While brand loyalty isn’t expected to be strong in the electric vehicle market, Tesla is bucking that trend.
And on the autonomous vehicle front, Tesla was found to be the “most trusted name” to launch a product in that space, though some concerns are rising.
As the auto industry continues to gauge and respond to the evolution often referred to as “ACES” — autonomous vehicles, connectivity, electrification and shared mobility — Tesla was part of the discussion in two separate analyses released Thursday: a Cars.com study on electric vehicle loyalty and an Autolist.com study on trust in autonomous vehicles, the latter released ahead of Tesla's autonomous demo day scheduled for Monday.
Starting with the Cars.com piece, the company found that nearly two-thirds of Tesla owners plan to remain with the electric vehicle maker. But it found that the rest of the pack could face hurdles with EV brand and model loyalty.
“Most consumers are not tied to a single make or model besides Tesla owners, with 64 percent committed to staying within the brand,” Cars.com said in a news release.
However, while that study showed some concerns among people new to EV shopping, those that do enter the EV market tend to stick with it.
In fact, 95% of current owners of electric vehicles plan on buying electric again, according to a first-quarter Cars.com Driver’s Seat Community consumer panel. That compares to 84% last year.
Further, Cars.com said that, “As trusted brands such as Kia, Mercedes-Benz, BMW, Porsche, Audi and Jaguar prepare to launch new mass-market EVs, it's clear the trend toward electric is not going away.”
In the news release, Cars.com editor-in-chief Jenni Newman said: “Our research suggests that once consumers take the plunge into EV ownership, they're happy with their purchase.
“The most appealing aspects of EV ownership cited in the study include the reduced fuel cost/dependency, environmental impact and tax incentives,” she said.
Meanwhile, Cars.com found that non-EV owners found these five to be the “least appealing” facets of those vehicles, respectively:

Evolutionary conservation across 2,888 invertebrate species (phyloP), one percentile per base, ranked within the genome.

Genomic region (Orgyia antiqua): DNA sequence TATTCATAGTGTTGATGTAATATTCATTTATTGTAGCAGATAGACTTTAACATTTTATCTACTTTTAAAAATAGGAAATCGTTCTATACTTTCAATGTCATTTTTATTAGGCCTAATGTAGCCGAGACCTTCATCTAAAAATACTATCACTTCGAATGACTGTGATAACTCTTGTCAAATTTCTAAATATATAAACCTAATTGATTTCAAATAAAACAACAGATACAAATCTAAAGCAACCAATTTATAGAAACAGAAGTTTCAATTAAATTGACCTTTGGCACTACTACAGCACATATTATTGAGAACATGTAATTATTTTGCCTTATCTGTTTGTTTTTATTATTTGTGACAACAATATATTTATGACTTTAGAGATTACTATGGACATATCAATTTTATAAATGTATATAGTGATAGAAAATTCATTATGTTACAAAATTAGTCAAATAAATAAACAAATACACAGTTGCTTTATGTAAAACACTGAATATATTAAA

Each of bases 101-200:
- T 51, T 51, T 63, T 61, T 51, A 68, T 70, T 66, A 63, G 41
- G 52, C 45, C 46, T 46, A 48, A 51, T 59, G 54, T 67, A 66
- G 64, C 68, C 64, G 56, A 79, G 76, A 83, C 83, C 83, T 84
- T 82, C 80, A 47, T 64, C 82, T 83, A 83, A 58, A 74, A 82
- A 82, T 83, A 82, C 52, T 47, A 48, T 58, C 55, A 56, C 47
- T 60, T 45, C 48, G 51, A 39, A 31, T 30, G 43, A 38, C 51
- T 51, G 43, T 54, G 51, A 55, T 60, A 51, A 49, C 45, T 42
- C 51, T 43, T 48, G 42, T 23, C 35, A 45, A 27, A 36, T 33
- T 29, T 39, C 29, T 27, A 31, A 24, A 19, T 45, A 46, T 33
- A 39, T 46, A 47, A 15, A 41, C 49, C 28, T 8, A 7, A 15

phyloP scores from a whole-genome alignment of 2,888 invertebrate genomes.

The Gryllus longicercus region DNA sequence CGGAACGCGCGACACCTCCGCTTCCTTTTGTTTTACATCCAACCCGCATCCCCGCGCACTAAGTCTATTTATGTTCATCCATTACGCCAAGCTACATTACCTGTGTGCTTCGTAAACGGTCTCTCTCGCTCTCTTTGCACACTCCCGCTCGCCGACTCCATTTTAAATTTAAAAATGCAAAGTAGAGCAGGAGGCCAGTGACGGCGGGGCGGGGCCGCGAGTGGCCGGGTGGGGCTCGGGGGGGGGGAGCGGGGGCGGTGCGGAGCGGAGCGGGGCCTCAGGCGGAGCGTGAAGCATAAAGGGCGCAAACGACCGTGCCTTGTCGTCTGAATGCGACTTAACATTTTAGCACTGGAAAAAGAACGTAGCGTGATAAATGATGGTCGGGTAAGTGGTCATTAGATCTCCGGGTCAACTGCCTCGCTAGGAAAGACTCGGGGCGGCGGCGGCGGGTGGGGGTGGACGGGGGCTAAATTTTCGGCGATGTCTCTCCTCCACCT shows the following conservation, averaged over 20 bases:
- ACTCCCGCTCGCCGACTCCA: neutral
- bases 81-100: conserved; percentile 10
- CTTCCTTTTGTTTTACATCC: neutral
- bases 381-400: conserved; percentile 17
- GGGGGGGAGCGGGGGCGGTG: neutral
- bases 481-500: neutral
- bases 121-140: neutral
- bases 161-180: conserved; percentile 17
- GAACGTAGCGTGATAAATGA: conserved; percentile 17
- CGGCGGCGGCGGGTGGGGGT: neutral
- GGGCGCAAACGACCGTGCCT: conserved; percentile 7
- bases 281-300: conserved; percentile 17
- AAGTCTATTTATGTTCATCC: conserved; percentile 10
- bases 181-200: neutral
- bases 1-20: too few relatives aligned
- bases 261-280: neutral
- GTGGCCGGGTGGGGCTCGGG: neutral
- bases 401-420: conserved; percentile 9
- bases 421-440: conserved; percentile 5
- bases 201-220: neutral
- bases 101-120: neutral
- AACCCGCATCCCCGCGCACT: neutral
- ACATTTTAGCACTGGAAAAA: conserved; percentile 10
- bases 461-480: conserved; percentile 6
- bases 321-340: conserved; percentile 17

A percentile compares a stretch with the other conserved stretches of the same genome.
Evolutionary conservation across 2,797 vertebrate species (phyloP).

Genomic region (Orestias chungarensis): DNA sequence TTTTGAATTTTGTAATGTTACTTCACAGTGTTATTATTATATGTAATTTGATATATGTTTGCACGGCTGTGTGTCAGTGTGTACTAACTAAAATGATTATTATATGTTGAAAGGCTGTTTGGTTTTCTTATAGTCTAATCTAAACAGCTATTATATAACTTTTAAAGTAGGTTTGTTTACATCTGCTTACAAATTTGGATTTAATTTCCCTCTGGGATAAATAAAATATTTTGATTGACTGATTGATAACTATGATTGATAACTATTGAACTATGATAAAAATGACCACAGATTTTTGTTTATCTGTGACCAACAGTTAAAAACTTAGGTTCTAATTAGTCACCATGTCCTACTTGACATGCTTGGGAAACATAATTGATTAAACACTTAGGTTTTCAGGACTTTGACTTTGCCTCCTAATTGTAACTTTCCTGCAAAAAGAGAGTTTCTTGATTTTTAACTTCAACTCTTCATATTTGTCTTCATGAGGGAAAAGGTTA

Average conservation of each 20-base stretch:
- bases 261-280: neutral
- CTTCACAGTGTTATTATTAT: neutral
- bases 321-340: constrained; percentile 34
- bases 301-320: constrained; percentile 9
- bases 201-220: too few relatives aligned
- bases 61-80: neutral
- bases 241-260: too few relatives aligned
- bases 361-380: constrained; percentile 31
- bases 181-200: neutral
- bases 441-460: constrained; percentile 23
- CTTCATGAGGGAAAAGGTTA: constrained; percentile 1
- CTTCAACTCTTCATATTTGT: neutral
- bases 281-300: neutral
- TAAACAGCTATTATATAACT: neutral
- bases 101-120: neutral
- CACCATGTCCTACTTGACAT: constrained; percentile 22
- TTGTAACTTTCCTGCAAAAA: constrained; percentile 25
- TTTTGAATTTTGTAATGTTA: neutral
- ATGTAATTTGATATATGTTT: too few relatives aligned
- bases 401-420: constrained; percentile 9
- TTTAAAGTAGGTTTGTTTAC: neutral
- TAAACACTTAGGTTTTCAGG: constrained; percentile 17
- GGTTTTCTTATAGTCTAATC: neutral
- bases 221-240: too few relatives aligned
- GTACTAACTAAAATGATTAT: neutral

- Limited range/travel distance
- Limited battery life span
- High initial vehicle price
- Lack of charging/service centers
- Charging times
“When it comes to electric vehicles, range anxiety is a real thing, so we weren't surprised to see that the cars' limited range was a top concern among consumers," Newman said.
“It’s important for car shoppers to know, however, that the top-performing EVs can handle anywhere from 50 to 300 miles between charges, showing they are more than capable of taking drivers wherever they need to go without losing their charge,” she said. “Consumers should worry more about their garage's infrastructure than limited range.”
For more on EV loyalty, read this similar analysis provided by IHS Markit.
Additional EV news and data from Cars.com can be found here.
Tesla still tops in autonomy trust, but slips
On the autonomous vehicle side of the market, Autolist asked consumers which company they would most trust to bring a self-driving car to market.
For the second consecutive year, Tesla led the way.
However, the percent of consumers citing the brand as most-trusted slipped from 32% in 2018 to 24% this year, according to Autolist.
Second-highest on the list was this group of consumers (at 22%): those who don’t trust any brand to bring an autonomous car to market. But a year ago, it was at 27%.
Toyota was third at 18%, up from 15% a year ago, as Autolist noted it being the most often cited “legacy automaker” twice in a row.
General Motors was fourth at 15% and showed the most year-over-year growth (up from 9%). Uber was fifth at 7%, followed by “other,” Volkswagen Group, Lyft and Waymo, respectively, each of which was under 5%.
As for the leader in the clubhouse, Autolist analyst Chase Disher said in the analysis: “Tesla’s reputation as a leader in the autonomous space has taken a hit over the last year.
“While its semi-autonomous Autopilot system has a loyal following and great name recognition, several high-profile crashes and concerns about its driver monitoring system may be eroding the public’s impression of Tesla as a potential leader in the self-driving space.”
Later adding some broader context, Disher noted: “It’s important to remember that currently, no automaker offers a fully autonomous or self-driving vehicle. And the reality is that this tech is likely years away from being ready.”
Autolist surveyed 1,640 current car shoppers early this month for this study.
Story corrected to reflect Tesla's autonomous demo day being Monday.